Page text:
Business

Japanese and African business leaders hold first investment dialogue at TICAD

by Reiji Yoshida and Ryusei Takahashi

Staff Writers

Top African and Japanese business leaders held the first business-focused meeting of the Tokyo International Conference on African Development on Thursday in Yokohama, underlining Japan’s strategic policy shift from government aid to promotion of investment as international competition on the continent grows.

“With abundant natural resources and a steadily increasing population, the African economy has high growth potential. It is developing into a region that attracts global attention,” said Satoshi Ozawa, co-chairman of the sub-Saharan affairs committee of Keidanren (Japan Business Federation), the nation’s most powerful business lobby, at the session.

TICAD was launched in 1993 by Japan, long a pioneer in international African development conferences. It is the first time a business dialog has been held as a plenary session at TICAD, which was originally focused on official development assistance.

Ozawa said Japanese firms now have a “keen interest” in the huge potential of the continent’s rapidly growing economy, particularly in such sectors as natural resources, infrastructure, manufacturing and services.

Yet Japanese businesses have recently faced “challenges” in Africa and the number operating or investing directly in countries there has stalled over the past three years, he added.

“It is highly disappointing as a businessperson” to see such a situation, Ozawa said.

Japanese foreign direct investment in Africa has been falling in recent years, from $9.99 billion at the end of 2016 to $7.82 billion in 2017, before rising to $8.78 billion in 2018, according to the Japan External Trade Organization.

Ozawa pointed out that Japanese companies have established representative offices in about 800 places across the continent. But this figure is dwarfed by China’s massive presence: More than 3,700 Chinese firms are reportedly doing business in Africa and about 1 million Chinese are now living there. The number of Japanese living there is estimated at about 8,000.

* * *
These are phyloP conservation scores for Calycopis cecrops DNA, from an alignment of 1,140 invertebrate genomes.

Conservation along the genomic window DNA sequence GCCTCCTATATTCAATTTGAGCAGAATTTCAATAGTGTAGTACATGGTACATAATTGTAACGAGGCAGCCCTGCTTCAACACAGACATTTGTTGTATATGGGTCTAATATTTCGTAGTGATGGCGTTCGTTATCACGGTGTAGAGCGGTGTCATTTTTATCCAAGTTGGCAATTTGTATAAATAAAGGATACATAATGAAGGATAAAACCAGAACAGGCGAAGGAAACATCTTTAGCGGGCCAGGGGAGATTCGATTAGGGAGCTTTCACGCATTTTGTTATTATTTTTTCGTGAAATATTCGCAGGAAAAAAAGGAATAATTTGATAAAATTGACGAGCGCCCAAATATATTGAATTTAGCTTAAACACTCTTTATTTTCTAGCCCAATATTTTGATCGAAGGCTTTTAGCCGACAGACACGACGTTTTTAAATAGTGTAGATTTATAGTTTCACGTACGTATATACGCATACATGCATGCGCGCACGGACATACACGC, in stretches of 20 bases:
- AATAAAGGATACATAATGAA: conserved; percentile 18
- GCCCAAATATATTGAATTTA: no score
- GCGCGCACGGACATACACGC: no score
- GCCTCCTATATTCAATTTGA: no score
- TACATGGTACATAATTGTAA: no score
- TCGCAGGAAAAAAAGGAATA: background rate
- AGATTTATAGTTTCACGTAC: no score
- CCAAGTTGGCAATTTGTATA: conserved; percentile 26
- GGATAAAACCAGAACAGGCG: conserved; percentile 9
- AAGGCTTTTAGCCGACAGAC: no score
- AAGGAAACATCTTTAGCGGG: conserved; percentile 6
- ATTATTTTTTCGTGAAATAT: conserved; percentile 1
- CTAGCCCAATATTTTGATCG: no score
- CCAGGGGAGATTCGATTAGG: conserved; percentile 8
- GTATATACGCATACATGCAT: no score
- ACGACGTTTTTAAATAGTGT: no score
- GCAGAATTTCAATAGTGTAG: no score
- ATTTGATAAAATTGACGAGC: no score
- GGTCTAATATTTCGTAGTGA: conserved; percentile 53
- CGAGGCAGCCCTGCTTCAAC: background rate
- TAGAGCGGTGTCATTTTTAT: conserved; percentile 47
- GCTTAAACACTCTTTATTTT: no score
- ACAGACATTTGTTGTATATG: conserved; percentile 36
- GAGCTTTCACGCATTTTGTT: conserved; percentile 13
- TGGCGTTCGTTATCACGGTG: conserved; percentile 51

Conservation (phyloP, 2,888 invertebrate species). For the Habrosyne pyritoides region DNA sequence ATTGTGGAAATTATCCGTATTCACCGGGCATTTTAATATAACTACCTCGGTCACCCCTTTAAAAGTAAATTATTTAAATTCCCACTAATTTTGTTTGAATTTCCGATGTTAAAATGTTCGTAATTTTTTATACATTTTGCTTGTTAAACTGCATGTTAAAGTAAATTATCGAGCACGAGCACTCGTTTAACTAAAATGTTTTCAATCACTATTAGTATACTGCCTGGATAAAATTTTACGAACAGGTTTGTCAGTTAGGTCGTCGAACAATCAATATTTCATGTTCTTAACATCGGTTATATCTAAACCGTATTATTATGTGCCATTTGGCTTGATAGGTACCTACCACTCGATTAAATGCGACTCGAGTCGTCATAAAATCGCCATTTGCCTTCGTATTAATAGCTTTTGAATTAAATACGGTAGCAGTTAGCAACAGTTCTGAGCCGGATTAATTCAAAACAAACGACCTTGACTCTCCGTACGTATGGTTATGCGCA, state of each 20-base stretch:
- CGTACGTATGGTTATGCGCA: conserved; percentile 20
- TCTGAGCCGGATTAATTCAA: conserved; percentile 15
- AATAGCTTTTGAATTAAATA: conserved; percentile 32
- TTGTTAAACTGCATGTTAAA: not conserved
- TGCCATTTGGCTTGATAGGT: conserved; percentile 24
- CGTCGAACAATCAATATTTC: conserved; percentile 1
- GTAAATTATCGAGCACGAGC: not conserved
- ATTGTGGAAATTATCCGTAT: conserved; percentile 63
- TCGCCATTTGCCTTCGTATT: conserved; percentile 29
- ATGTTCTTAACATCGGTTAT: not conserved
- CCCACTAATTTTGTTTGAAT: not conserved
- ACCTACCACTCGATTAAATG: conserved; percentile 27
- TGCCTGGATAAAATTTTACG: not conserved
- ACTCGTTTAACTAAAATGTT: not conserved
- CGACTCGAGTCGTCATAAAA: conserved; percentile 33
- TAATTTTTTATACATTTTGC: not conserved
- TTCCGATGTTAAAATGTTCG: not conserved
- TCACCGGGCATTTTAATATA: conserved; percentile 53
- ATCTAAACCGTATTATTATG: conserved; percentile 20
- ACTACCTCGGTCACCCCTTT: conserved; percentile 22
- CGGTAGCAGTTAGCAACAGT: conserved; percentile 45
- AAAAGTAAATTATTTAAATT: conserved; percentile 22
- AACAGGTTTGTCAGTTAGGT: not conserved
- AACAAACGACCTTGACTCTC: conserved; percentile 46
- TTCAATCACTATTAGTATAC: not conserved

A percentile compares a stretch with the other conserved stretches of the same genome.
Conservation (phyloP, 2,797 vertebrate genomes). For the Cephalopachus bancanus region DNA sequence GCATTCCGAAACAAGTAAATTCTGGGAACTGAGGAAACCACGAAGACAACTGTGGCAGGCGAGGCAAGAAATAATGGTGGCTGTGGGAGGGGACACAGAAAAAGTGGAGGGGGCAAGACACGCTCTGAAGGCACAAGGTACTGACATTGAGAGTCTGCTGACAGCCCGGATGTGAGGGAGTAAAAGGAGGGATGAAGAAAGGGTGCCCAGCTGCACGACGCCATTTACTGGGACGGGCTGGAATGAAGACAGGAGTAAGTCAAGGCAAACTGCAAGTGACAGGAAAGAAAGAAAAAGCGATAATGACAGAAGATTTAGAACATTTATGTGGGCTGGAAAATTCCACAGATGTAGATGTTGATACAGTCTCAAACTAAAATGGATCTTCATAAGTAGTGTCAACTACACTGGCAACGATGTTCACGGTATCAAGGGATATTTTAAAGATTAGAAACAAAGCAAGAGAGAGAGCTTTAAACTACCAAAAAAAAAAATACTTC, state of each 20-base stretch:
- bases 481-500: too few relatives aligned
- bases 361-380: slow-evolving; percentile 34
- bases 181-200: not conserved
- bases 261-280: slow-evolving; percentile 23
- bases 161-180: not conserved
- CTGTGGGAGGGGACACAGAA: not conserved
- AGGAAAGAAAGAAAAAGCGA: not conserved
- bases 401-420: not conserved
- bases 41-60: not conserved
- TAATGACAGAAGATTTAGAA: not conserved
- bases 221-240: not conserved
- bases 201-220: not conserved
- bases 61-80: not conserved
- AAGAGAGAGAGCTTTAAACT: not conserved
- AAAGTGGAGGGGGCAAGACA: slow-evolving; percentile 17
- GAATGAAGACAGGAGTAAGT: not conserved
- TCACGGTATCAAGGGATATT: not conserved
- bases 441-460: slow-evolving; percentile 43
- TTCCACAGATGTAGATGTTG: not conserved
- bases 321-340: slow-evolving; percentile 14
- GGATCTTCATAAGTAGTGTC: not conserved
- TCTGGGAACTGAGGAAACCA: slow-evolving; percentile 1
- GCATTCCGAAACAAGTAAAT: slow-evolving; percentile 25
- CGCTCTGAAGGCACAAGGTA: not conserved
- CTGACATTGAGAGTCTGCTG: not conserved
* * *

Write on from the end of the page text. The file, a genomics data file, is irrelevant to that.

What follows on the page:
Experts say Japan’s biggest firms have been too focused on Asia as a market and manufacturing base, which is one reason why they are lagging many other countries in doing business in Africa.

“Africa is like a royal bride in the world today. There’s increased foreign investment all across Africa,” Akinwumi Adesina, president of the African Development Bank, said at the session. He said several influential countries now organize African summit conferences similar to TICAD.

“Just think about it. TICAD by Japan. China-Africa forum. India-Africa forum. U.S.-Africa forum. And now, soon to be, Russia-Africa forum,” he said.

“Africa should no longer be seen through the development lens. Africa should be seen from an investment lens. Japanese companies should not only be at the table, they should be on the ground in Africa,” he said.

“I encourage (the) Japanese private sector to form joint ventures in Africa for a win-win investment partnership,” he said.

At the same session, Ozawa said the Japanese government “has just issued a very powerful and encouraging message that it will provide full support” for firms advancing into Africa.

In conjunction with the government, Japanese businesses jointly launched the Japan Business Council for Africa in June.

The businesses also plan to launch a platform to allow African embassies in Tokyo, JETRO and Japanese firms operating in Africa to directly communicate with each other and share information, Ozawa said.

Katsuo Nagasaka, the other co-chairman of Keidanren’s Sub-Saharan Africa affairs panel, meanwhile urged African countries to further improve the business environment for foreign investors.

“I hope Africa will make further efforts to strengthen governance of government machinery, and relax and abolish foreign capital regulation and local content requirements and so forth regarding customs and immigration and permits, such as working permits,” he said.

“Please ensure fairness, transparency and predictability. Simplification and acceleration of the process is strongly called for,” he said.

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